Stephen Hawking: A Life in Science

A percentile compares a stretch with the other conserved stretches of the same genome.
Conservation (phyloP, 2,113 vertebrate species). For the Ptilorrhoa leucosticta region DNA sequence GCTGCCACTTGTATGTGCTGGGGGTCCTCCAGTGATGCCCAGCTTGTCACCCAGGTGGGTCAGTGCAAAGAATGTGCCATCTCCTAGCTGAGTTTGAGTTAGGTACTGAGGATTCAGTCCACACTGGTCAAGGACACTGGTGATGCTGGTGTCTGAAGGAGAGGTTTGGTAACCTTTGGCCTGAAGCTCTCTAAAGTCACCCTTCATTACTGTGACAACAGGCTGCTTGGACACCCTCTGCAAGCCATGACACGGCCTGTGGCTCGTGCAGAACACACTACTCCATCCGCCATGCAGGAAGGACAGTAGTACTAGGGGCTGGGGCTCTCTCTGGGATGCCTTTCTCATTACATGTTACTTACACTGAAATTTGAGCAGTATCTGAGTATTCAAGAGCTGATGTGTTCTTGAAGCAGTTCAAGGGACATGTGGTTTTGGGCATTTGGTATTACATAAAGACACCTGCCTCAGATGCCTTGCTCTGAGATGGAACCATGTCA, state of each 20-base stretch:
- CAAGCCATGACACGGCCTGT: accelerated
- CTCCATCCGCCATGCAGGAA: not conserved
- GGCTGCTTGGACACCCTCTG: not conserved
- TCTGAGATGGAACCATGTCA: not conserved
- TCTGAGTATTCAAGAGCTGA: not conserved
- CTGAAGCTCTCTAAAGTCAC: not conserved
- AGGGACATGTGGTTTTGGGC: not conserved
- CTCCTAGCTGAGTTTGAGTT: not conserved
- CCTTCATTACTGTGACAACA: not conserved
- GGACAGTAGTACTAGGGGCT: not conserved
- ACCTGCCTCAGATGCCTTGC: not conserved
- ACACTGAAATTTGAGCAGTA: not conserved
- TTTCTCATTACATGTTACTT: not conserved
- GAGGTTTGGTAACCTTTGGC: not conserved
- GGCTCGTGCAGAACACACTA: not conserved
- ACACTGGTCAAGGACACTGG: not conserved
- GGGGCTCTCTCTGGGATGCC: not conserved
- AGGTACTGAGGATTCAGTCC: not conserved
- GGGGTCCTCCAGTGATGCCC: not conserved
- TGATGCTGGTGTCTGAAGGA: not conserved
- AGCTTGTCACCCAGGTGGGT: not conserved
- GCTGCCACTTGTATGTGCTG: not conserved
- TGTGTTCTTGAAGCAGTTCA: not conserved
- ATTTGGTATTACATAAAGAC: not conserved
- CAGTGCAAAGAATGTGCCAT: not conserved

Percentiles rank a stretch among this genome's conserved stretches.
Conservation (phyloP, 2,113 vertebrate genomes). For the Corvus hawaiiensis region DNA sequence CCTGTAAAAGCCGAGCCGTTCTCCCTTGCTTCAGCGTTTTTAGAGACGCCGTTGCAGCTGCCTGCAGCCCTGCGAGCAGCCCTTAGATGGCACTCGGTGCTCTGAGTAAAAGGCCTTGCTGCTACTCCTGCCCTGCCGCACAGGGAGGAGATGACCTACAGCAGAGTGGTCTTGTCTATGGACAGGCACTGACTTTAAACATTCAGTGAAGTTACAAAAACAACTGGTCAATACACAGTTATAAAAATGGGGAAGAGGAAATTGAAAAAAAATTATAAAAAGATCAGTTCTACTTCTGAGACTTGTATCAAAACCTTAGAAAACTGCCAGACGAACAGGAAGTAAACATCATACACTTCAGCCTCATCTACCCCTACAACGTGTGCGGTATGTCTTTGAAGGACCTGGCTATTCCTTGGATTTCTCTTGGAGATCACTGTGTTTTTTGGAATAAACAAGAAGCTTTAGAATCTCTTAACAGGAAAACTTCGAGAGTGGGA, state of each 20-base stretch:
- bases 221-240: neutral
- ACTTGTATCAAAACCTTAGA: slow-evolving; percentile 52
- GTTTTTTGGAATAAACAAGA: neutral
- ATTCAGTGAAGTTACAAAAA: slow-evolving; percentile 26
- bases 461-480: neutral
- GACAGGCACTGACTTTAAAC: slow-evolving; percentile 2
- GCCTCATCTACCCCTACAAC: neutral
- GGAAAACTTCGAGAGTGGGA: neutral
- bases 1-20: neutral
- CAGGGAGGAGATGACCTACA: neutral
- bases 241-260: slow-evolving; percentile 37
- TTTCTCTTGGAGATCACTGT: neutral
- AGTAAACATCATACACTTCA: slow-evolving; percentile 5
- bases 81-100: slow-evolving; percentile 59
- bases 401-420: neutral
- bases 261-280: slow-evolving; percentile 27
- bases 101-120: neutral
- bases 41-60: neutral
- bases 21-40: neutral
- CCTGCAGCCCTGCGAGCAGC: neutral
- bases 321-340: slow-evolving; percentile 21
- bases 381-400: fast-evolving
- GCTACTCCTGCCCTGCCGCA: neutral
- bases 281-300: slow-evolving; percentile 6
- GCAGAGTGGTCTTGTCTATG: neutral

Stephen Hawking is no ordinary scientist. With a career that began over forty years ago at Cambridge University, he has managed to do more than perhaps any other scientist to broaden our basic understanding of the universe. His theoretical work on black holes and his progress in advancing our knowledge of the origin and nature of the cosmos have been ground-breaking, if not downright revolutionary. Stephen Hawking has also spent much of his adult life confined to a wheelchair, a victim of ALS, a degenerative motor neuron disease. Clearly his physical limitations have done nothing to confine him intellectually. He simply never allowed his illness to hinder his scientific development. In fact, many would argue that his liberation from the routine chores of life has allowed him to focus his efforts more keenly on his science. Hawking certainly would have been remarkable for his cutting edge work in theoretical physics alone. However, he has also managed to popularize science in a way unparalleled by other scientists of his stature. He became a household name, achieving almost cult-like fame, with the release of his best-selling book, A Brief History of Time. Although steeped in the potentially overwhelming complexities of cosmology, he succeeded in selling millions of copies to audiences eager to learn even some of what he has to offer. Science writers White and Gribbin have skillfully painted a portrait of an indefatigable genius and a scientific mind that seemingly knows no bounds. Knitting together clear explanations of Hawking’s science with a detailed personal history that is both balanced as well as sensitive, we come to know and appreciate both.